A Privilege to Serve
A Privilege to Serve
The text Matthew 20:28, which speaks to servant leadership, serves often to remind me that it is an honor to serve. Says Christ of Himself, "just as the Son of Man did not come to be served, but to serve, and to give His life a ransom for many" (NKJV). This statement underscores the true picture of servant leadership. However, a closer look at the passage reveals at least three points: Christ is the model servant leader; leadership is about service, and service is inclusive.
Christ the Model Servant Leader
Following the reelection of my administrative colleagues and me to a second five-year term, to the leadership of the Atlantic Caribbean Union Sunday past, I reminded myself that our reelection was a privilege and in no way an entitlement. To put it bluntly, the church does not owe us anything. It is simply an opportunity to serve the Lord. And the above text presents a perfect example in Christ the model leader. He is the sum total of leadership. No wonder the Apostle Paul explains that Christ, "who, being in the form of God, did not consider it robbery to be equal with God, but made Himself of no reputation, taking the form of a bondservant, and coming in the likeness of men" (Phil. 1:6, 7, NKJV). What a privilege!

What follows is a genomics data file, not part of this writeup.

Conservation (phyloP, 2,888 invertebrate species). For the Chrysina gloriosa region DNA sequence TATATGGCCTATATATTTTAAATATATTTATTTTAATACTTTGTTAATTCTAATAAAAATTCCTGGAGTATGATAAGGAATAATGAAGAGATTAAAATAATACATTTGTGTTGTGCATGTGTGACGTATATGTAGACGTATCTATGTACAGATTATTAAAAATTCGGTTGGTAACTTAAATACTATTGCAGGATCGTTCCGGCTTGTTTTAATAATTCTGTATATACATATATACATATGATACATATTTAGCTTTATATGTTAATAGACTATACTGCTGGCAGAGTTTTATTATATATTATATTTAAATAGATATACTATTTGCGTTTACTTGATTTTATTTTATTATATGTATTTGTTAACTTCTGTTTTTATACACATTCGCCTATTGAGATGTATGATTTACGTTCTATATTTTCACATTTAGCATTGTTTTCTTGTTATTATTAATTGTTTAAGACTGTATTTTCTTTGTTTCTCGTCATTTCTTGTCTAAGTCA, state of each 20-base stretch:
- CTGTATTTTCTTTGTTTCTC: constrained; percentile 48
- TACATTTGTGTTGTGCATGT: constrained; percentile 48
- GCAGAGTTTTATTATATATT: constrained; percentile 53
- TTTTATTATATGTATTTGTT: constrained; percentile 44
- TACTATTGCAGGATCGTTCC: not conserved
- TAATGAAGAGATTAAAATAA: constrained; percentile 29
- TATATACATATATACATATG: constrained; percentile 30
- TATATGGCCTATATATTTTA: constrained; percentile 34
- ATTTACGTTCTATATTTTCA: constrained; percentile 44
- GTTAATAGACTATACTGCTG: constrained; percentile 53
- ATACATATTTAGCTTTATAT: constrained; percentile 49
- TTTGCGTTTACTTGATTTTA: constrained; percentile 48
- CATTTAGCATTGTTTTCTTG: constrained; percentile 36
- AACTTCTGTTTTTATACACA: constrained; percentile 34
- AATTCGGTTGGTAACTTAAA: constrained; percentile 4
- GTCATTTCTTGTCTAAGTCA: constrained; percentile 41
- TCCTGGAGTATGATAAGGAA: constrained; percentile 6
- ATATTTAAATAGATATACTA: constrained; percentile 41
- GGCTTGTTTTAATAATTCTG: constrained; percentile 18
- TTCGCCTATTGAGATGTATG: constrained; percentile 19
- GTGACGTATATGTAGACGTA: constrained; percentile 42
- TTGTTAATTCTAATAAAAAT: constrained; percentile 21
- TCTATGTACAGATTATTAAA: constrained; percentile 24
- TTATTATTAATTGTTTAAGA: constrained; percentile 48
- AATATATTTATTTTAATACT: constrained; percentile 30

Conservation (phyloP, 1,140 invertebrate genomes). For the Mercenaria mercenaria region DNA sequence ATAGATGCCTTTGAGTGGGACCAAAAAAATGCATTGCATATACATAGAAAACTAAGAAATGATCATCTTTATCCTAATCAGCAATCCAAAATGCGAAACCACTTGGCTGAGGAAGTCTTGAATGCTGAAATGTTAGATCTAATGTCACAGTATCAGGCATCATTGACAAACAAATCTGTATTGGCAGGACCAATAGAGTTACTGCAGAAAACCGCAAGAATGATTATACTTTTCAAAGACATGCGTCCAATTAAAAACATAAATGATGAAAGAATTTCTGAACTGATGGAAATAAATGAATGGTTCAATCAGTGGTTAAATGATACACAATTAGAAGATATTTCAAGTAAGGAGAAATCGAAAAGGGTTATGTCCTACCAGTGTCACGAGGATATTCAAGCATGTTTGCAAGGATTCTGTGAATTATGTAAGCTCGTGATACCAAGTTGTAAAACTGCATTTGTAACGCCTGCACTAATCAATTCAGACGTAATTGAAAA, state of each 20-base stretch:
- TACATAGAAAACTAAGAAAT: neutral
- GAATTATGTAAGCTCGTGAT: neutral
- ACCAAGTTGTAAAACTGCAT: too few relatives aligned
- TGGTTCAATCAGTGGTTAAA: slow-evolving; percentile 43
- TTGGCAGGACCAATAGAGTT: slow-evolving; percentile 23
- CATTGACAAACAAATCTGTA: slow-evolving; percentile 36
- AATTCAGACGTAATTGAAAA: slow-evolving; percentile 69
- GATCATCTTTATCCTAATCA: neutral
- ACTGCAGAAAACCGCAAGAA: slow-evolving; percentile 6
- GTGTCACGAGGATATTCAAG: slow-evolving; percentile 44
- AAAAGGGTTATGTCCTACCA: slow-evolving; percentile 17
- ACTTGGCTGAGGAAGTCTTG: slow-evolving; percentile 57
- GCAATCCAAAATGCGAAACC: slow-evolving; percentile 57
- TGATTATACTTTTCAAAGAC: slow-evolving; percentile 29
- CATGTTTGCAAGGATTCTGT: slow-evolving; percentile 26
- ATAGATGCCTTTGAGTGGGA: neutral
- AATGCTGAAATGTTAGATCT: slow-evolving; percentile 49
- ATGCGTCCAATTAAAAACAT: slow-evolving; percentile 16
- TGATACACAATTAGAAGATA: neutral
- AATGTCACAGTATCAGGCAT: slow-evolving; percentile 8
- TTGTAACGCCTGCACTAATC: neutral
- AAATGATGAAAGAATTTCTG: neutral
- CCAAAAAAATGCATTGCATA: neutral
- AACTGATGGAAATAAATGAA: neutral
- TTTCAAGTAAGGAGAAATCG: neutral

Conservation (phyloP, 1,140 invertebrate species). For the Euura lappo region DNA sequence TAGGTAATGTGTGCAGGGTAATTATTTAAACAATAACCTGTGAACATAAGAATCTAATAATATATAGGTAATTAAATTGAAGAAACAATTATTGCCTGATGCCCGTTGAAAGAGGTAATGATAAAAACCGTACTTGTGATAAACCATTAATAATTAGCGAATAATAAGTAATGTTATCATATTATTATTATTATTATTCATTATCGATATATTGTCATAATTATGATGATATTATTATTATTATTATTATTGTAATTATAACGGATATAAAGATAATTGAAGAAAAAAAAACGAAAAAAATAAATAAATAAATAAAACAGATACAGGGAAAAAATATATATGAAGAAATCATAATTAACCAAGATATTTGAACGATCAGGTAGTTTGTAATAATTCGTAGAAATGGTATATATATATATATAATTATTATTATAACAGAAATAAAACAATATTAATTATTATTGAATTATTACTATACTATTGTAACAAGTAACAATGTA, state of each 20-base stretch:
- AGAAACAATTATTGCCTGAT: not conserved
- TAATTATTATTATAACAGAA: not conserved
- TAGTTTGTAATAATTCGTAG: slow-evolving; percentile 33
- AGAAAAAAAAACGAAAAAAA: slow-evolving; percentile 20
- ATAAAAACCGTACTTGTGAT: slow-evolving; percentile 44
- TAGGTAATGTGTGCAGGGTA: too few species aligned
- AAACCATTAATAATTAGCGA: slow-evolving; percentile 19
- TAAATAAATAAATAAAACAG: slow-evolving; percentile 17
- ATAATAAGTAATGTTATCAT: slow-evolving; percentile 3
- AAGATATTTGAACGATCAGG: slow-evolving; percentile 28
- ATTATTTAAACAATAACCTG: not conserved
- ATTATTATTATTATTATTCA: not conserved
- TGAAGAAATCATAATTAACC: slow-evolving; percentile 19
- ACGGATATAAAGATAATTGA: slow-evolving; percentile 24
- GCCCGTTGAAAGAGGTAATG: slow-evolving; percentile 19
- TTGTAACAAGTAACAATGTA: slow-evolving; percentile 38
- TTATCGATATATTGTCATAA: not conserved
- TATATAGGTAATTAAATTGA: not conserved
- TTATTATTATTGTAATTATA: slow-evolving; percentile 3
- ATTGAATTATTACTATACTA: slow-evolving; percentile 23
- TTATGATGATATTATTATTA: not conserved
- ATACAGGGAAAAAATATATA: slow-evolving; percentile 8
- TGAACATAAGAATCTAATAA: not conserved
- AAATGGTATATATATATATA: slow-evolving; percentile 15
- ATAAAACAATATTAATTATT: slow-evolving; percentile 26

Leadership Is a Service
Unfortunately, the world considers leadership anything but sacrifice or service. Instead, leadership is catered to, served and, in some instances, blindly followed. To clarify, I feel that leadership should be respected but not worshiped. I would imagine that some of you have had to resist the temptation of accepting any unreasonable praise or accolades. In contrast the example of Christ takes precedence. What do we see of Him? In the midst of a cadre of men seeking fame and position, Christ defined leadership by simply serving. John 13 pictures Him filling a basin with water and washing the feet of His disciples. This goes against the grain of what the world regards as leadership. Nevertheless, it is the hallmark of church leaders.
Servant Leadership Is Inclusive
The example of Christ’s leadership is undeniably inclusive. Notwithstanding the misguidedness of His disciples, He stuck with them seeking to help them realize their potentials. Likewise, we are called to assist our members and colleagues and help them realize their capacity for service and usefulness. And this is not baseless, as the Apostle Paul explains that each person is gifted (1 Cor. 12:7). That fact speaks to purpose; and to the extent that we help one another identify the gifts within, while providing opportunities for their use and development, is the extent that we equip the church to fulfill the mission of God. Such leadership does not focus on self or self-preservation but on building others. Accordingly, I express appreciation to those whom Christ has placed in my path to develop me. I want to enable others to see what God has deposited in them, and at the end of their service, may the words of a Steve Green song be fulfilled: “May all who come behind us find us faithful.”
Gerhard Pfandl, (1)
Israel Leito (1)
Keith L. Major (2)
Leonard A. Johnson (316)
Leonard Johnson (1)
Silas McKinney (1)
Thom Rainer (1)